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SHORT COMMUNICATION
Year : 2015  |  Volume : 2  |  Issue : 4  |  Page : 182-183

Social vaccine and its role in oral health


Department of Public Health Dentistry, Manipal College of Dental Sciences, Manipal University, Manipal, Karnataka, India

Date of Web Publication17-Feb-2016

Correspondence Address:
Kalyana Chakravarthy Pentapati
Department of Public Health Dentistry, Manipal College of Dental Sciences, Manipal University, Manipal, Karnataka
India
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Source of Support: None, Conflict of Interest: None


DOI: 10.4103/2348-2915.167878

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  Abstract 

Social vaccine is the alternative term intended to change the predominant biomedical orientation of healthcare personnel toward the underlying distal and proximal factors that could lead to disease and infirmity. This report highlights the importance of social vaccine concept in the field of dentistry to have better understanding of the oral diseases and reduce the social inequality in communities.

Keywords: Health, oral, social, vaccine


How to cite this article:
Pentapati KC. Social vaccine and its role in oral health. J Dent Res Rev 2015;2:182-3

How to cite this URL:
Pentapati KC. Social vaccine and its role in oral health. J Dent Res Rev [serial online] 2015 [cited 2019 Sep 16];2:182-3. Available from: http://www.jdrr.org/text.asp?2015/2/4/182/167878


  Social Vaccine and its Role in Oral Health Top


Social vaccine is the alternative term intended to change the predominant biomedical orientation of healthcare personnel toward the underlying distal and proximal factors that could lead to disease and infirmity. Baum et al., believed that such a metaphor could be useful in engaging the healthcare personnel who were instilled with the so-called medical model. [1] It is defined as "A process of social and political mobilization which leads to increased government and other institutions willingness to intervene with interventions, applied to populations rather than individuals, aimed at mitigating the structural social and economic conditions that make people and communities vulnerable to disease, illness, and trauma." [1] "Medical vaccines help develop the immunity against disease, whereas social vaccines develop the ability of communities to resist and change the social and economic structures and processes that have a negative impact on health and force governments to intervene and regulate in the interests of community health." [1] Alternatively, it was simplified as "Actions that address social determinants and social inequities in society, which act as a precursor to the public health problem being addressed." [2],[3] The term social vaccine was used in the past by the UN's International Labor Organization and Global Forum on Health Research. [4] This term is designed to propagate the socioeconomic determinants of health with an aim to promote equity and social justice.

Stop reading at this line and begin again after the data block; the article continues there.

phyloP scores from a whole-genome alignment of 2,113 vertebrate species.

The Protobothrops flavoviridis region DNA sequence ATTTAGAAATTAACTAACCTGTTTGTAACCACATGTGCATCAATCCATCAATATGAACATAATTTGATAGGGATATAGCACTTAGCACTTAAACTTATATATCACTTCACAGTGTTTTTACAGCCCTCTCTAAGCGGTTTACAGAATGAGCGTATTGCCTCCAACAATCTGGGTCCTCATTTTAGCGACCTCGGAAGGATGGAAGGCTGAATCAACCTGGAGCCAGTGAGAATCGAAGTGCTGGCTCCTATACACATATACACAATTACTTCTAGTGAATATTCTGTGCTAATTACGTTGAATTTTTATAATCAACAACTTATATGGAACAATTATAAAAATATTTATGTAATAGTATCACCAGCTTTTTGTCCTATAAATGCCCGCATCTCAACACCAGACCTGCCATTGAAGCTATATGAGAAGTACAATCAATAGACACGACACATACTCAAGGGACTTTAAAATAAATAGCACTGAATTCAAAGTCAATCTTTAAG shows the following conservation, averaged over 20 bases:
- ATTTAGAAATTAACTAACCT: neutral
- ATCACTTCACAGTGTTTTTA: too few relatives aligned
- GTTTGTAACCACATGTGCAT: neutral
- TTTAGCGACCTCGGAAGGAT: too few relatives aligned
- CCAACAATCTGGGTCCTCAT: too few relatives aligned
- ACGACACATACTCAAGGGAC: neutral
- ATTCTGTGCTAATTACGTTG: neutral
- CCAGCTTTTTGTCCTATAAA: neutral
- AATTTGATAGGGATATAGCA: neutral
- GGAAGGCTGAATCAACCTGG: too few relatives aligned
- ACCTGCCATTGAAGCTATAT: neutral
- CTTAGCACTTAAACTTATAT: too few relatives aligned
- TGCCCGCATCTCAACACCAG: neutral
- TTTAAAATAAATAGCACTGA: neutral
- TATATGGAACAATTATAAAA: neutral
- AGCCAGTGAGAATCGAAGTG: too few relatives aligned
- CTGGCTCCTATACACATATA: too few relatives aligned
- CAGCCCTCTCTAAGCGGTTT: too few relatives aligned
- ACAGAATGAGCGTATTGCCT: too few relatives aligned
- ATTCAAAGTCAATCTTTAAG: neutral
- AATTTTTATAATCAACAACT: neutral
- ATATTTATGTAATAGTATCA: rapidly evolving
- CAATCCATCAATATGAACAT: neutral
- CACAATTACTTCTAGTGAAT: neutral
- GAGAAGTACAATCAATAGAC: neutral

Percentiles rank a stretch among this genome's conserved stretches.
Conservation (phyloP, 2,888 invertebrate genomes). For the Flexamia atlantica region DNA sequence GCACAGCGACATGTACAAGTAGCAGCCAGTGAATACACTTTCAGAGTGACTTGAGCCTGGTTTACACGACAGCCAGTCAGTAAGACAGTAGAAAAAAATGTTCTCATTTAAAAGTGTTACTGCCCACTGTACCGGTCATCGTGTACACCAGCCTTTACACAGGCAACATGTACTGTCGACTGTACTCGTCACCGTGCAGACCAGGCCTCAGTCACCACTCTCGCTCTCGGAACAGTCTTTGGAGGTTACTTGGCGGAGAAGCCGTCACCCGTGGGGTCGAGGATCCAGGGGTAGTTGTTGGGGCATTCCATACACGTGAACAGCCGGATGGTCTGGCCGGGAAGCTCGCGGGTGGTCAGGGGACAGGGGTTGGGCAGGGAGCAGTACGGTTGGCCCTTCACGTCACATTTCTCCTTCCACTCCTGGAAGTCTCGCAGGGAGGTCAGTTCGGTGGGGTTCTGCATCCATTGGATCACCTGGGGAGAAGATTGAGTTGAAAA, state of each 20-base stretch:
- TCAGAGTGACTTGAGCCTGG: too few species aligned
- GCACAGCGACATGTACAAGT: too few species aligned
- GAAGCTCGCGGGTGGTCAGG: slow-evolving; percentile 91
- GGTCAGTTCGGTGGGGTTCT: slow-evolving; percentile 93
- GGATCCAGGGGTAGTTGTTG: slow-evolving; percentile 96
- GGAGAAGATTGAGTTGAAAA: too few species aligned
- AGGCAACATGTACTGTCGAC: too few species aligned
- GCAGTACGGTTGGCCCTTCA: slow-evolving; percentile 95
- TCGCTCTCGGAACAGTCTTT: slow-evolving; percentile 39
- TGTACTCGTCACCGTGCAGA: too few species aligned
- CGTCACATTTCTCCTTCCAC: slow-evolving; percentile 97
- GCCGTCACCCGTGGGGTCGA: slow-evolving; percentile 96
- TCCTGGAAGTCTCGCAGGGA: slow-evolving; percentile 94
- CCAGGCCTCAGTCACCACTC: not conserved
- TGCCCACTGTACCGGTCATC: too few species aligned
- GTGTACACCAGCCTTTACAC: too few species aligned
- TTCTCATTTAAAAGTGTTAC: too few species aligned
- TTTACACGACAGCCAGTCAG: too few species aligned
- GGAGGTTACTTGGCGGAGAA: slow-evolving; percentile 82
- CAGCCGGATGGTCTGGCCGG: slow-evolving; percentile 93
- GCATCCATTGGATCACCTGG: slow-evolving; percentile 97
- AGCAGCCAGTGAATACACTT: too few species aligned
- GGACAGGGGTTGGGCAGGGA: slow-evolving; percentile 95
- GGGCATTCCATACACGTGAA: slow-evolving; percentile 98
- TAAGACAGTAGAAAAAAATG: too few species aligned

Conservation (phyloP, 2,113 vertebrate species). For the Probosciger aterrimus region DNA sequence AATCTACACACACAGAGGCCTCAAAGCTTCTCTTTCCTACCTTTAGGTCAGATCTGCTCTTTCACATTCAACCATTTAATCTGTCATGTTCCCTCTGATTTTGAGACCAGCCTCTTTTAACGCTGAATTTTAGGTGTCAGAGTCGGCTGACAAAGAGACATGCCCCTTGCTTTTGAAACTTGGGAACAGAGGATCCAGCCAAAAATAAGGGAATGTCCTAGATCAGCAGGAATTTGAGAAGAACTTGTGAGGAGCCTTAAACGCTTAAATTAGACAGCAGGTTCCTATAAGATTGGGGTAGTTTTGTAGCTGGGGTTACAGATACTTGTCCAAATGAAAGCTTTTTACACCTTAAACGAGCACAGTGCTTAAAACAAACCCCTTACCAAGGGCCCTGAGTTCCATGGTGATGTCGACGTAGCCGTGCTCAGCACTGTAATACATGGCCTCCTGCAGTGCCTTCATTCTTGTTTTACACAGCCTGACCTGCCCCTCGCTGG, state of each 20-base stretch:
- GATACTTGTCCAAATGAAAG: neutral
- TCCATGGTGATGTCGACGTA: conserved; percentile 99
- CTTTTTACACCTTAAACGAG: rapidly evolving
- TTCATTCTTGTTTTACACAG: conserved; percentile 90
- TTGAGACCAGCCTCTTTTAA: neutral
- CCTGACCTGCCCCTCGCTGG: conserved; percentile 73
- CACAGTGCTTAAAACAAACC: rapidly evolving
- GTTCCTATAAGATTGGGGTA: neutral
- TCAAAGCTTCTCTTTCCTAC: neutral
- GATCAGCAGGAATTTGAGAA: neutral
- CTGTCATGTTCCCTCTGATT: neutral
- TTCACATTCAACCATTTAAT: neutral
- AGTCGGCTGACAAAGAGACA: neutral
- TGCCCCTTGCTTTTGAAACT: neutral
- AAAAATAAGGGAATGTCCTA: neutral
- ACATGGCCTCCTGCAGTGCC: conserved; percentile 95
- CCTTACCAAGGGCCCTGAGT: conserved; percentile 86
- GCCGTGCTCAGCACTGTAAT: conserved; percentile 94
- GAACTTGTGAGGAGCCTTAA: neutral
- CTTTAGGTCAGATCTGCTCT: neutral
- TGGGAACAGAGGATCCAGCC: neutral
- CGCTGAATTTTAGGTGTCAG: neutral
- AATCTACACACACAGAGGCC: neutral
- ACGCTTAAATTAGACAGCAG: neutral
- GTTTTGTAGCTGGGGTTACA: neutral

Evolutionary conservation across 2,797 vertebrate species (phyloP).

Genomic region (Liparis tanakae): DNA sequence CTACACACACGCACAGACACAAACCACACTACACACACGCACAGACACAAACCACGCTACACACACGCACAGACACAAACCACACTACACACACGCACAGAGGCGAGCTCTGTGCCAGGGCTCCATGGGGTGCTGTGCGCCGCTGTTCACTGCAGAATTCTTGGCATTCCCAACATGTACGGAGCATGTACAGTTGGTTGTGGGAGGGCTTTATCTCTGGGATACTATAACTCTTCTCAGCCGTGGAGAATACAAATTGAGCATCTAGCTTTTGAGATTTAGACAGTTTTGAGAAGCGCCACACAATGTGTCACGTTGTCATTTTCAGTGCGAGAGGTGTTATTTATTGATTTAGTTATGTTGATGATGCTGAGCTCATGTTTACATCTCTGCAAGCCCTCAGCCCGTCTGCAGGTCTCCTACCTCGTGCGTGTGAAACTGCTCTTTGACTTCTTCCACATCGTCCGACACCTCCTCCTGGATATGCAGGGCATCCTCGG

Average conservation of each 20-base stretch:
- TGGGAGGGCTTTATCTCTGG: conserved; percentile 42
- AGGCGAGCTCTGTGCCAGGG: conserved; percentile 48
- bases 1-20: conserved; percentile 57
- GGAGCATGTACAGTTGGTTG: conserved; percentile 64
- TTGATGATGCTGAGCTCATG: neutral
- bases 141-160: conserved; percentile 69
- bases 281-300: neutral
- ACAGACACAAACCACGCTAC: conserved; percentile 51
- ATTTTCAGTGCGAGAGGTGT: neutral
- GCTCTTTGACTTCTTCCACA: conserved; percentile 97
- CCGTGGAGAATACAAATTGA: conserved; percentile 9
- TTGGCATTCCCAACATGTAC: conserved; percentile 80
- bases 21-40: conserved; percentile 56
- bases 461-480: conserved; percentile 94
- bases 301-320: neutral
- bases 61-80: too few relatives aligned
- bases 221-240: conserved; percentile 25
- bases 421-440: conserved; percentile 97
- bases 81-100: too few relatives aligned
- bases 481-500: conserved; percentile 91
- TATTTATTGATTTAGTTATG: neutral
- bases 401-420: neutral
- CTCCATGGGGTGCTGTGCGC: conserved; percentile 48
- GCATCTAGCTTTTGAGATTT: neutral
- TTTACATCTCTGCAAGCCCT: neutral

Many socioeconomic determinants that effect the general health can also have dental effects. Racial discrimination, unhealthy housing, and working conditions, food insecurity, poor transport, the polluted living environment, need for accessible, equitable, and effective health care are few determinants in a broader sense. Such factors can have direct and indirect effects on oral health. [1] For example, food insecurity could lead to malnutrition, and stunted growth with delayed milestones leading to dental effects such as delayed teeth eruption and shedding, gingivitis, dental caries, and malocclusion. Similarly, based on the extensive research that have been reported in the past, dental caries is linked to social and behavioral factors. [5] Factors that are linked to dental caries were categorized as a health system and oral health services, sociocultural risk factors, environmental risk factors along with risk behavior. [5],[6] However, social vaccine is not specific to any disease or health problem [2],[3] and has to be adapted to have public health response and many such factors that have effects on general health have implications on oral health. Hence, while formulating public health activities to improve the public health, it should be kept in mind all such factors that can effect oral health to have a broader impact and successful response.